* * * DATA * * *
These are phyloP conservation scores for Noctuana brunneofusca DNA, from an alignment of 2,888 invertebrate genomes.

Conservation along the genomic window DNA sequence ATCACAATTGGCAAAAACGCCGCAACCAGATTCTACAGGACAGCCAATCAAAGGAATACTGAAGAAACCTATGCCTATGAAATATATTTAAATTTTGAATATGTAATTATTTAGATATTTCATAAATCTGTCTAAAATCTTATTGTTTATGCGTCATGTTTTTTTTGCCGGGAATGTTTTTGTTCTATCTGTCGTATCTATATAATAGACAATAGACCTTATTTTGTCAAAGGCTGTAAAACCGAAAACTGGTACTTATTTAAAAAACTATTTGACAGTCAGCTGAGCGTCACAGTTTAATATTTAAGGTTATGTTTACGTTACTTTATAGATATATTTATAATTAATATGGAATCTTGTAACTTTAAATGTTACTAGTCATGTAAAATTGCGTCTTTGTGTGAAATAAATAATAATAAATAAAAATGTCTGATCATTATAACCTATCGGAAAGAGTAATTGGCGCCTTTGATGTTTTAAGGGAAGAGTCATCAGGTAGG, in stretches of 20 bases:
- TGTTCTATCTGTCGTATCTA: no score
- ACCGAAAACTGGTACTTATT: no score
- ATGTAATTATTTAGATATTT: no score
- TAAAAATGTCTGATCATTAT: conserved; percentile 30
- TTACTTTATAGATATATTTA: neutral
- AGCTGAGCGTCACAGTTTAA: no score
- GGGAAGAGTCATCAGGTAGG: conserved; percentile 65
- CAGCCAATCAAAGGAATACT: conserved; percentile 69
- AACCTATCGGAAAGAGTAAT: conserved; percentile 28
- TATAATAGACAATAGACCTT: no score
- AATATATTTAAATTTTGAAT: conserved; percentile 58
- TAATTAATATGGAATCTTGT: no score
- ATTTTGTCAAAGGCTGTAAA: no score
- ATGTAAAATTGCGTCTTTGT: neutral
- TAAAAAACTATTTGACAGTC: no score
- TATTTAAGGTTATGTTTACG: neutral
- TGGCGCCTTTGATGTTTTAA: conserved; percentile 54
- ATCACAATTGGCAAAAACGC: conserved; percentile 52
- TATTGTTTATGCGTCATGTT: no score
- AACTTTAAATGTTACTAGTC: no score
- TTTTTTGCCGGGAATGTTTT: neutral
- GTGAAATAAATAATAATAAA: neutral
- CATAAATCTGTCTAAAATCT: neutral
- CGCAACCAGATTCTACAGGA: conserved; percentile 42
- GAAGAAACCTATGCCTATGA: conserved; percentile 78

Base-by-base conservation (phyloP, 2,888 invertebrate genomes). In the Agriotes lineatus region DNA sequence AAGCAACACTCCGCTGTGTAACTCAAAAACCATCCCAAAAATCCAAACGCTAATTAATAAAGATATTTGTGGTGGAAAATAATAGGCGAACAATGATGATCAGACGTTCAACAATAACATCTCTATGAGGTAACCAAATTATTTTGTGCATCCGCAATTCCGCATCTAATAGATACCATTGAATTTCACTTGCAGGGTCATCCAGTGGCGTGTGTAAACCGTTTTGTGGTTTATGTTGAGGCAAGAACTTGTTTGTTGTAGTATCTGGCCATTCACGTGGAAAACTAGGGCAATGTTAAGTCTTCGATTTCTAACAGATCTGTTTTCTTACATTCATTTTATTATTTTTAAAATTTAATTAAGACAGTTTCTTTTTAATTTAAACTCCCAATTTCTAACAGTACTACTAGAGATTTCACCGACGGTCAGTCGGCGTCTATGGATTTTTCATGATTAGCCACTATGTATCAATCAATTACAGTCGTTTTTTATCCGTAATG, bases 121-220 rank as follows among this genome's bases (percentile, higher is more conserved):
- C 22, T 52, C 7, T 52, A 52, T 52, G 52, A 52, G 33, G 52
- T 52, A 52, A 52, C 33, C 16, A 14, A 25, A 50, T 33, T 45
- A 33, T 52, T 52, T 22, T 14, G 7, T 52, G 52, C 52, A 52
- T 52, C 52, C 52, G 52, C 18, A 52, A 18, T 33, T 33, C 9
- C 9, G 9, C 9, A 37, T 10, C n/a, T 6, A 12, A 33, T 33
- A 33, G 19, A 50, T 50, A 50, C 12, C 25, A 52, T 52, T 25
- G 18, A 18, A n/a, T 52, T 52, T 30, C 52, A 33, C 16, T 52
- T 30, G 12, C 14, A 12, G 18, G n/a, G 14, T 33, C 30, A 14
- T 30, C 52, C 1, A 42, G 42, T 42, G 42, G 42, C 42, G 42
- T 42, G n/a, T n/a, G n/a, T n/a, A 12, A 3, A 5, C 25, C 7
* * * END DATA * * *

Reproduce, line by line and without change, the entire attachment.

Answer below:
These are phyloP conservation scores for Noctuana brunneofusca DNA, from an alignment of 2,888 invertebrate genomes.

Conservation along the genomic window DNA sequence ATCACAATTGGCAAAAACGCCGCAACCAGATTCTACAGGACAGCCAATCAAAGGAATACTGAAGAAACCTATGCCTATGAAATATATTTAAATTTTGAATATGTAATTATTTAGATATTTCATAAATCTGTCTAAAATCTTATTGTTTATGCGTCATGTTTTTTTTGCCGGGAATGTTTTTGTTCTATCTGTCGTATCTATATAATAGACAATAGACCTTATTTTGTCAAAGGCTGTAAAACCGAAAACTGGTACTTATTTAAAAAACTATTTGACAGTCAGCTGAGCGTCACAGTTTAATATTTAAGGTTATGTTTACGTTACTTTATAGATATATTTATAATTAATATGGAATCTTGTAACTTTAAATGTTACTAGTCATGTAAAATTGCGTCTTTGTGTGAAATAAATAATAATAAATAAAAATGTCTGATCATTATAACCTATCGGAAAGAGTAATTGGCGCCTTTGATGTTTTAAGGGAAGAGTCATCAGGTAGG, in stretches of 20 bases:
- TGTTCTATCTGTCGTATCTA: no score
- ACCGAAAACTGGTACTTATT: no score
- ATGTAATTATTTAGATATTT: no score
- TAAAAATGTCTGATCATTAT: conserved; percentile 30
- TTACTTTATAGATATATTTA: neutral
- AGCTGAGCGTCACAGTTTAA: no score
- GGGAAGAGTCATCAGGTAGG: conserved; percentile 65
- CAGCCAATCAAAGGAATACT: conserved; percentile 69
- AACCTATCGGAAAGAGTAAT: conserved; percentile 28
- TATAATAGACAATAGACCTT: no score
- AATATATTTAAATTTTGAAT: conserved; percentile 58
- TAATTAATATGGAATCTTGT: no score
- ATTTTGTCAAAGGCTGTAAA: no score
- ATGTAAAATTGCGTCTTTGT: neutral
- TAAAAAACTATTTGACAGTC: no score
- TATTTAAGGTTATGTTTACG: neutral
- TGGCGCCTTTGATGTTTTAA: conserved; percentile 54
- ATCACAATTGGCAAAAACGC: conserved; percentile 52
- TATTGTTTATGCGTCATGTT: no score
- AACTTTAAATGTTACTAGTC: no score
- TTTTTTGCCGGGAATGTTTT: neutral
- GTGAAATAAATAATAATAAA: neutral
- CATAAATCTGTCTAAAATCT: neutral
- CGCAACCAGATTCTACAGGA: conserved; percentile 42
- GAAGAAACCTATGCCTATGA: conserved; percentile 78

Base-by-base conservation (phyloP, 2,888 invertebrate genomes). In the Agriotes lineatus region DNA sequence AAGCAACACTCCGCTGTGTAACTCAAAAACCATCCCAAAAATCCAAACGCTAATTAATAAAGATATTTGTGGTGGAAAATAATAGGCGAACAATGATGATCAGACGTTCAACAATAACATCTCTATGAGGTAACCAAATTATTTTGTGCATCCGCAATTCCGCATCTAATAGATACCATTGAATTTCACTTGCAGGGTCATCCAGTGGCGTGTGTAAACCGTTTTGTGGTTTATGTTGAGGCAAGAACTTGTTTGTTGTAGTATCTGGCCATTCACGTGGAAAACTAGGGCAATGTTAAGTCTTCGATTTCTAACAGATCTGTTTTCTTACATTCATTTTATTATTTTTAAAATTTAATTAAGACAGTTTCTTTTTAATTTAAACTCCCAATTTCTAACAGTACTACTAGAGATTTCACCGACGGTCAGTCGGCGTCTATGGATTTTTCATGATTAGCCACTATGTATCAATCAATTACAGTCGTTTTTTATCCGTAATG, bases 121-220 rank as follows among this genome's bases (percentile, higher is more conserved):
- C 22, T 52, C 7, T 52, A 52, T 52, G 52, A 52, G 33, G 52
- T 52, A 52, A 52, C 33, C 16, A 14, A 25, A 50, T 33, T 45
- A 33, T 52, T 52, T 22, T 14, G 7, T 52, G 52, C 52, A 52
- T 52, C 52, C 52, G 52, C 18, A 52, A 18, T 33, T 33, C 9
- C 9, G 9, C 9, A 37, T 10, C n/a, T 6, A 12, A 33, T 33
- A 33, G 19, A 50, T 50, A 50, C 12, C 25, A 52, T 52, T 25
- G 18, A 18, A n/a, T 52, T 52, T 30, C 52, A 33, C 16, T 52
- T 30, G 12, C 14, A 12, G 18, G n/a, G 14, T 33, C 30, A 14
- T 30, C 52, C 1, A 42, G 42, T 42, G 42, G 42, C 42, G 42
- T 42, G n/a, T n/a, G n/a, T n/a, A 12, A 3, A 5, C 25, C 7